Sex in history, by Gordan Rattray Taylor

The Church at once protested on the grounds that to relieve the pains of childbirth was in defiance of religion, since the Bible had said that woman should bring forth her young in sorrow. Just as blatantly as in the Middle Ages, some pro-ponents resorted to lies and misrepresentation: thus one tract gave a highly coloured description of a birth taking place in the midst of an undignified orgy of chloroform intoxication and contrasted it with the “natural dignity” of a birth without anaesthetics. Simpson counterattacked on the Church’s own ground, pointing out that God had thrown Adam into a deep sleep when extracting Eve from his side, and was thus the first anaesthetist. He reminded people that the Church had opposed the introduction of winnowing machines on the grounds that

“winds were raised by God alone, and it was irreligious in man to attempt to raise wind . . . by efforts of his own”;

that it had opposed proposals to build a Panama canal on the grounds that man should not attempt to improve what the Creator had ordained — in this case a boundary between the Pacific and the Atlantic; and that it had objected to the use of forks, declaring it to be “an insult to Providence not to touch our meat with our fingers”. Such arguments, he pointed out, could be applied equally to anything which man had contrived — the wearing of hats, or the use of public transport.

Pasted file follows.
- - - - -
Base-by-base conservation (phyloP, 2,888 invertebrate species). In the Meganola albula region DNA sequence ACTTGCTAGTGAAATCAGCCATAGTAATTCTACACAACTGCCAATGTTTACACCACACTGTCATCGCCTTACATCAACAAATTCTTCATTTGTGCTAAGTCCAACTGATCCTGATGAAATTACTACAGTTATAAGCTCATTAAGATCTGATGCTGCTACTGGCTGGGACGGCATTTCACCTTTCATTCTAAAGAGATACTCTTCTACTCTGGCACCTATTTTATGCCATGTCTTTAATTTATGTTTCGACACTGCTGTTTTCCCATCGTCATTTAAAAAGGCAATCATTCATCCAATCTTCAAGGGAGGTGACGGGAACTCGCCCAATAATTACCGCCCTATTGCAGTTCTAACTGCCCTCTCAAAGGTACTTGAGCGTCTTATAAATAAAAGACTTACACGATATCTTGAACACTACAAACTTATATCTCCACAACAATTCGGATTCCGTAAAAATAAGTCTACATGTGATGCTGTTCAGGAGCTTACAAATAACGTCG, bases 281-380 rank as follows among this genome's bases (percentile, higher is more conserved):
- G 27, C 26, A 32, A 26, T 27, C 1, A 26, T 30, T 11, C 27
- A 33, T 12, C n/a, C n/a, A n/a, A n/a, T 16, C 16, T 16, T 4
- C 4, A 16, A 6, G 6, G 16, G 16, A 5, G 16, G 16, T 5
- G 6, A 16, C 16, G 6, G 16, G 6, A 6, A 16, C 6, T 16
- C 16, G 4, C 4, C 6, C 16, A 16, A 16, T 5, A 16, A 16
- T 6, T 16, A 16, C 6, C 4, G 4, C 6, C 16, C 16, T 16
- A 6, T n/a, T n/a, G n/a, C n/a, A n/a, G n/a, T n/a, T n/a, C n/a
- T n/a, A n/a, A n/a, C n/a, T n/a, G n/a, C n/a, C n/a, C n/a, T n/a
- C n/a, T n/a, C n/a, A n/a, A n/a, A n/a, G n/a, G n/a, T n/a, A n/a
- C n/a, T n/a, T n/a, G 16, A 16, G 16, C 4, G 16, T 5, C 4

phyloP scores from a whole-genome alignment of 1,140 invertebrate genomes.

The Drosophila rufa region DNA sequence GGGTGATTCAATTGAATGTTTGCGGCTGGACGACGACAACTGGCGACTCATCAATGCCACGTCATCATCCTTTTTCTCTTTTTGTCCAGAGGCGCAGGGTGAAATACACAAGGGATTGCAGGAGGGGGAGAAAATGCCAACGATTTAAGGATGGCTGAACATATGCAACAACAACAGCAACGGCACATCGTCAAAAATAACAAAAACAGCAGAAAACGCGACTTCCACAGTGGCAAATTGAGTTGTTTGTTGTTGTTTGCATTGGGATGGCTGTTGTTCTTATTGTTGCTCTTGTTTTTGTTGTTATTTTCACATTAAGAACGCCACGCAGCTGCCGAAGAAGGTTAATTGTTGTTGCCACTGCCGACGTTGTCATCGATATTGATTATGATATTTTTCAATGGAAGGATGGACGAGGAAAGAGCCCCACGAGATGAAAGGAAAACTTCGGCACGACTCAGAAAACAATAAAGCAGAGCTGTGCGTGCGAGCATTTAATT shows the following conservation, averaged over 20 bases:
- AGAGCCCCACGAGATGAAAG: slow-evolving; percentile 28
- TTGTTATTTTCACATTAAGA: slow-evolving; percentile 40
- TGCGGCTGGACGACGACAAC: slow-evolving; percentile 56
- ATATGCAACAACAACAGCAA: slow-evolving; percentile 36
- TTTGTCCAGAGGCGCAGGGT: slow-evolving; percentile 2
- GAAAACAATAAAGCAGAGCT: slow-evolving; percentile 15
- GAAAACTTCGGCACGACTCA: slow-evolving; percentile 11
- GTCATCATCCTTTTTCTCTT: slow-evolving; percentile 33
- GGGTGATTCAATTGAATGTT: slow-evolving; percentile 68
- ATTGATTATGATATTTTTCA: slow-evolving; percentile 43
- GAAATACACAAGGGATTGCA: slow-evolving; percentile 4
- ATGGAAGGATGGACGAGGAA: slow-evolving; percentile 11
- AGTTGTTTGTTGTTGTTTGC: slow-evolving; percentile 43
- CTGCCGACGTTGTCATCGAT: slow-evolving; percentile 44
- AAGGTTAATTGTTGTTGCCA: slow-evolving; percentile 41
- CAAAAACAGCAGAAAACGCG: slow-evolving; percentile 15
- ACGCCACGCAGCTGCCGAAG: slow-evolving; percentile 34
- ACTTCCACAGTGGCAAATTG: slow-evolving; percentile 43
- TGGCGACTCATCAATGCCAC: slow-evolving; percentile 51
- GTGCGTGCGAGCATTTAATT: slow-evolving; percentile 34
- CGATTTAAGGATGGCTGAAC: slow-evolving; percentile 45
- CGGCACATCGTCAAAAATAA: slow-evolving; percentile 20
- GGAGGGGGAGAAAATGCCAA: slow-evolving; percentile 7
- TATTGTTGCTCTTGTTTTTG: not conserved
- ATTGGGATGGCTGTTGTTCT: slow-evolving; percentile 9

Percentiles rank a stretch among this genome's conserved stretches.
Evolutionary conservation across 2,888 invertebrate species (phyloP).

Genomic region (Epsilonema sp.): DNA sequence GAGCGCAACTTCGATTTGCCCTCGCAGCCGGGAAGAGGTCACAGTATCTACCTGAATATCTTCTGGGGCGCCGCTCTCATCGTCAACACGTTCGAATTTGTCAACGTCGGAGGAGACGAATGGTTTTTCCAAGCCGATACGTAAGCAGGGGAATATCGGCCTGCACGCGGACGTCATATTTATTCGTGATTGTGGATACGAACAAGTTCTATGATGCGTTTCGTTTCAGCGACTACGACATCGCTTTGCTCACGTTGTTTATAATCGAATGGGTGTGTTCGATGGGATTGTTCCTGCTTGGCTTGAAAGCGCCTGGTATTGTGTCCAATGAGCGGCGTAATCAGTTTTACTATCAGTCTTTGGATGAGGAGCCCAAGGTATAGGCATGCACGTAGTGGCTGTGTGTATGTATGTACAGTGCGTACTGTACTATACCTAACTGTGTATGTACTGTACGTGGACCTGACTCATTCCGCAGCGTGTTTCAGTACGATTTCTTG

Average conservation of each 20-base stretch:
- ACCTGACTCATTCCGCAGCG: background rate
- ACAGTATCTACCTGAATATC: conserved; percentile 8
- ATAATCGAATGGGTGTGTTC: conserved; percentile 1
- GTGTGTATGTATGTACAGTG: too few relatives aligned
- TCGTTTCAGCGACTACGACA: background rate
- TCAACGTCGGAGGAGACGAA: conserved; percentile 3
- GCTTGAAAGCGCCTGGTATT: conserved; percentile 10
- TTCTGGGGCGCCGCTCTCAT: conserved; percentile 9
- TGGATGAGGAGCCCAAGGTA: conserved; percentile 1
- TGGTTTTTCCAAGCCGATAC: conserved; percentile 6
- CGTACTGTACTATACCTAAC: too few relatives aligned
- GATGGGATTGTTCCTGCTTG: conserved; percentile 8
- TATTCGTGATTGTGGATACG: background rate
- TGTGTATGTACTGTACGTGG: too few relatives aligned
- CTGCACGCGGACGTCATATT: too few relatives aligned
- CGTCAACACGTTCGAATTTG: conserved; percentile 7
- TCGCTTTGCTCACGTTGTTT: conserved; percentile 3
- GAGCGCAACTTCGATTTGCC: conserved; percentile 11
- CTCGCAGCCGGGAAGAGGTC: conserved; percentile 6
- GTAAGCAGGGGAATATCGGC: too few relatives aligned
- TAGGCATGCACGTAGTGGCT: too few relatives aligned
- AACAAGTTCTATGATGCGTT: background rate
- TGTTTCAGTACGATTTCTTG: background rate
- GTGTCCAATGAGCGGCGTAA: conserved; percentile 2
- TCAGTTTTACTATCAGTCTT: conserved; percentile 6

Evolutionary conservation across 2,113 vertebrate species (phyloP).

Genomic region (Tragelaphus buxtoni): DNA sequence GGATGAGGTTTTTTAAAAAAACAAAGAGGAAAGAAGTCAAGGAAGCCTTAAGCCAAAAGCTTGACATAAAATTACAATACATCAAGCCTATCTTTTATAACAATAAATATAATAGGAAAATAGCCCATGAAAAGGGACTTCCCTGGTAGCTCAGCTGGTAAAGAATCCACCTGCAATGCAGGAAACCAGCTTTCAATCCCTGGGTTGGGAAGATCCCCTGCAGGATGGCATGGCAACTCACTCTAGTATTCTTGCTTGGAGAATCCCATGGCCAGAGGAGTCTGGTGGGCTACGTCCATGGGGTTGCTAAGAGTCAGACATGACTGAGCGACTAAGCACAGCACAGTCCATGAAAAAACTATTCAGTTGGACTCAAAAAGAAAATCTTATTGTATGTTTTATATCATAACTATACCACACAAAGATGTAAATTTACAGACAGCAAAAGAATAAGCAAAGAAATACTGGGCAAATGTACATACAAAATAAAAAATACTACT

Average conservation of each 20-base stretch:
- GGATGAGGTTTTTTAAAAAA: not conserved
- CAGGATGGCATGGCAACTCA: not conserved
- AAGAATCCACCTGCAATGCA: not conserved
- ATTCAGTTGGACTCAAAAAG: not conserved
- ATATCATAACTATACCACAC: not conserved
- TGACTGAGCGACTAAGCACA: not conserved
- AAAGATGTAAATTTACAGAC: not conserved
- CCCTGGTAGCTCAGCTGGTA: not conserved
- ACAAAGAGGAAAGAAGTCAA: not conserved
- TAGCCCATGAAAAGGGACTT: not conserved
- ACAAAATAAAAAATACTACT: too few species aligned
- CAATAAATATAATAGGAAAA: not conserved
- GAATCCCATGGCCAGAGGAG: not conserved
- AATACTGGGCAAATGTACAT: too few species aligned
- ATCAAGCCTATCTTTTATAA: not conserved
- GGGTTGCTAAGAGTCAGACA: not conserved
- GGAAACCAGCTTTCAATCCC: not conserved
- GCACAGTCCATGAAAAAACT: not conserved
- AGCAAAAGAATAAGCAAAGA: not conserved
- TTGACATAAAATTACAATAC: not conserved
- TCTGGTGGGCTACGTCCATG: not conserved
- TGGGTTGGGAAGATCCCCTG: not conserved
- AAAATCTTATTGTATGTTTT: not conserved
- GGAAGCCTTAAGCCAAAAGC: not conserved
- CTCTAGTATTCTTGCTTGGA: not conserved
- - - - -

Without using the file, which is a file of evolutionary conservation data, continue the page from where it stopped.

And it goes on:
Fortunately, England was at this time governed by a queen, not a king: Victoria, who had experienced the pains of six deliveries without anaesthetic, in 1853 decided to try chloroform, and this broke the back of the resistance.

It was also characteristic that the new movement of reform should lay stress on circumscribing the movements of women and on subordinating them to the male. As was soon made clear in such books as “The Duties of the Female Sex“(1805), women’s status was returned to medieval level: submission, modesty and hard work were her lot, with visiting the poor for relaxation. Mary Wollstonecraft’s Rights of Women, appearing in the midst of such a trend, aroused a scandal: even so worldly a figure as Walpole referred to her as a “hyena in skirts”. The Ladies Magazine published a case-study of four girls who had, it asserted, been perverted by reading this work: one of them not only rode to hounds but even groomed her own horse, while another — oh, horror! — introduced into her conversation quotations from the classics.